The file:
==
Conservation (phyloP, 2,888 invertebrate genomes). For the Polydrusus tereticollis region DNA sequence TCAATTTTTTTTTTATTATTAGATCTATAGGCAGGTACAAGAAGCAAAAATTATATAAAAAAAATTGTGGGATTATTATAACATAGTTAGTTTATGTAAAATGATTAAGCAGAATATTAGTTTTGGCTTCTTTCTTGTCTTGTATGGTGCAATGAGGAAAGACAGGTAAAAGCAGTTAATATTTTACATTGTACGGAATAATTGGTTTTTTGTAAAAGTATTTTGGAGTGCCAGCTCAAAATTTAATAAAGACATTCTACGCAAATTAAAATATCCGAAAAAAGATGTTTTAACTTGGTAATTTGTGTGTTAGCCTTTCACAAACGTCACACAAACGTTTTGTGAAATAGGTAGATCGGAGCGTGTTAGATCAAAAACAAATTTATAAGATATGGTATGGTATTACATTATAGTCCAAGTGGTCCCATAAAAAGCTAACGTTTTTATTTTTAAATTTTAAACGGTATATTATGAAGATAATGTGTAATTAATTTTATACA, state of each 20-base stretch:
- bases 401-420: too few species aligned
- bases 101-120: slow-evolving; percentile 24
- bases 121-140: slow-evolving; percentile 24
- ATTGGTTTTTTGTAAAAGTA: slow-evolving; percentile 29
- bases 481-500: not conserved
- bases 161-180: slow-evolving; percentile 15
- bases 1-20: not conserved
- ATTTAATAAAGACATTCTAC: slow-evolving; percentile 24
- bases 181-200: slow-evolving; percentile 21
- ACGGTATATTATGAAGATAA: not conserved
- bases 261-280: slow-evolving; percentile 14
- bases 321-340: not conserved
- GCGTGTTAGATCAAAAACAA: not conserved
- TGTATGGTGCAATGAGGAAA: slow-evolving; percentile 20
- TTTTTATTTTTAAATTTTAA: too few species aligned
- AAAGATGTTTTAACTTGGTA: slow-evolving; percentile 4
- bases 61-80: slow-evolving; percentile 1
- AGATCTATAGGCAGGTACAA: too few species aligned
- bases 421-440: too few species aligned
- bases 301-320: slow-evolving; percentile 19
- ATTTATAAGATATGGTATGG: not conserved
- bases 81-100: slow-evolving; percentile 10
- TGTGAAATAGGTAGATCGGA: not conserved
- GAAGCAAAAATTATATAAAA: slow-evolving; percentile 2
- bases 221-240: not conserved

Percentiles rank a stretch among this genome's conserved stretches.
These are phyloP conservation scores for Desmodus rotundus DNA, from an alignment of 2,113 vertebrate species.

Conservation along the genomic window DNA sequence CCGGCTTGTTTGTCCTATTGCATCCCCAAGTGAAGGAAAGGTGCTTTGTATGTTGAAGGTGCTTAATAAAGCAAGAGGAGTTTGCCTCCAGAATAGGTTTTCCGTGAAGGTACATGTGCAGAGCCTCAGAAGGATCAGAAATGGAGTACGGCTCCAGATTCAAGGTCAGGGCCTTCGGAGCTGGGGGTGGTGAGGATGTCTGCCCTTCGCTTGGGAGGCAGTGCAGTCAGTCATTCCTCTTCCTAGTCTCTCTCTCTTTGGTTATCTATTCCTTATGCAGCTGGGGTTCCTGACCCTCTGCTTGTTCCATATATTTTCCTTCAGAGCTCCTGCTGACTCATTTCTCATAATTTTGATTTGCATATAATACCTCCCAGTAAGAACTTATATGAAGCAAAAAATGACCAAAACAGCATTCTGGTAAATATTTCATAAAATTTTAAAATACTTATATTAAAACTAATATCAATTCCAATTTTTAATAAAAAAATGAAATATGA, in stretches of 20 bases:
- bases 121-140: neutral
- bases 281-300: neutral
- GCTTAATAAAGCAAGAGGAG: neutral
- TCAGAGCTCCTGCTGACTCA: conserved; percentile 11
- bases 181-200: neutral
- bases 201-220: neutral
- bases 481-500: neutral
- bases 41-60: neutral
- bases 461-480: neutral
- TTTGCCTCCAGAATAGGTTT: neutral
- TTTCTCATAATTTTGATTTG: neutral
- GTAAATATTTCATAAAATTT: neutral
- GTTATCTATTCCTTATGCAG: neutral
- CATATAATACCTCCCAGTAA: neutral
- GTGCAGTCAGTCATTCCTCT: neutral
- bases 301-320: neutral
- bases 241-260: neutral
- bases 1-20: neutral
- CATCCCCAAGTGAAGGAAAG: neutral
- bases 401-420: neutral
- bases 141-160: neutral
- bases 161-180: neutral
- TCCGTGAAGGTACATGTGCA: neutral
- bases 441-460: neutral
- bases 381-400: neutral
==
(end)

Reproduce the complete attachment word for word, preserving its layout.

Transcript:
Conservation (phyloP, 2,888 invertebrate genomes). For the Polydrusus tereticollis region DNA sequence TCAATTTTTTTTTTATTATTAGATCTATAGGCAGGTACAAGAAGCAAAAATTATATAAAAAAAATTGTGGGATTATTATAACATAGTTAGTTTATGTAAAATGATTAAGCAGAATATTAGTTTTGGCTTCTTTCTTGTCTTGTATGGTGCAATGAGGAAAGACAGGTAAAAGCAGTTAATATTTTACATTGTACGGAATAATTGGTTTTTTGTAAAAGTATTTTGGAGTGCCAGCTCAAAATTTAATAAAGACATTCTACGCAAATTAAAATATCCGAAAAAAGATGTTTTAACTTGGTAATTTGTGTGTTAGCCTTTCACAAACGTCACACAAACGTTTTGTGAAATAGGTAGATCGGAGCGTGTTAGATCAAAAACAAATTTATAAGATATGGTATGGTATTACATTATAGTCCAAGTGGTCCCATAAAAAGCTAACGTTTTTATTTTTAAATTTTAAACGGTATATTATGAAGATAATGTGTAATTAATTTTATACA, state of each 20-base stretch:
- bases 401-420: too few species aligned
- bases 101-120: slow-evolving; percentile 24
- bases 121-140: slow-evolving; percentile 24
- ATTGGTTTTTTGTAAAAGTA: slow-evolving; percentile 29
- bases 481-500: not conserved
- bases 161-180: slow-evolving; percentile 15
- bases 1-20: not conserved
- ATTTAATAAAGACATTCTAC: slow-evolving; percentile 24
- bases 181-200: slow-evolving; percentile 21
- ACGGTATATTATGAAGATAA: not conserved
- bases 261-280: slow-evolving; percentile 14
- bases 321-340: not conserved
- GCGTGTTAGATCAAAAACAA: not conserved
- TGTATGGTGCAATGAGGAAA: slow-evolving; percentile 20
- TTTTTATTTTTAAATTTTAA: too few species aligned
- AAAGATGTTTTAACTTGGTA: slow-evolving; percentile 4
- bases 61-80: slow-evolving; percentile 1
- AGATCTATAGGCAGGTACAA: too few species aligned
- bases 421-440: too few species aligned
- bases 301-320: slow-evolving; percentile 19
- ATTTATAAGATATGGTATGG: not conserved
- bases 81-100: slow-evolving; percentile 10
- TGTGAAATAGGTAGATCGGA: not conserved
- GAAGCAAAAATTATATAAAA: slow-evolving; percentile 2
- bases 221-240: not conserved

Percentiles rank a stretch among this genome's conserved stretches.
These are phyloP conservation scores for Desmodus rotundus DNA, from an alignment of 2,113 vertebrate species.

Conservation along the genomic window DNA sequence CCGGCTTGTTTGTCCTATTGCATCCCCAAGTGAAGGAAAGGTGCTTTGTATGTTGAAGGTGCTTAATAAAGCAAGAGGAGTTTGCCTCCAGAATAGGTTTTCCGTGAAGGTACATGTGCAGAGCCTCAGAAGGATCAGAAATGGAGTACGGCTCCAGATTCAAGGTCAGGGCCTTCGGAGCTGGGGGTGGTGAGGATGTCTGCCCTTCGCTTGGGAGGCAGTGCAGTCAGTCATTCCTCTTCCTAGTCTCTCTCTCTTTGGTTATCTATTCCTTATGCAGCTGGGGTTCCTGACCCTCTGCTTGTTCCATATATTTTCCTTCAGAGCTCCTGCTGACTCATTTCTCATAATTTTGATTTGCATATAATACCTCCCAGTAAGAACTTATATGAAGCAAAAAATGACCAAAACAGCATTCTGGTAAATATTTCATAAAATTTTAAAATACTTATATTAAAACTAATATCAATTCCAATTTTTAATAAAAAAATGAAATATGA, in stretches of 20 bases:
- bases 121-140: neutral
- bases 281-300: neutral
- GCTTAATAAAGCAAGAGGAG: neutral
- TCAGAGCTCCTGCTGACTCA: conserved; percentile 11
- bases 181-200: neutral
- bases 201-220: neutral
- bases 481-500: neutral
- bases 41-60: neutral
- bases 461-480: neutral
- TTTGCCTCCAGAATAGGTTT: neutral
- TTTCTCATAATTTTGATTTG: neutral
- GTAAATATTTCATAAAATTT: neutral
- GTTATCTATTCCTTATGCAG: neutral
- CATATAATACCTCCCAGTAA: neutral
- GTGCAGTCAGTCATTCCTCT: neutral
- bases 301-320: neutral
- bases 241-260: neutral
- bases 1-20: neutral
- CATCCCCAAGTGAAGGAAAG: neutral
- bases 401-420: neutral
- bases 141-160: neutral
- bases 161-180: neutral
- TCCGTGAAGGTACATGTGCA: neutral
- bases 441-460: neutral
- bases 381-400: neutral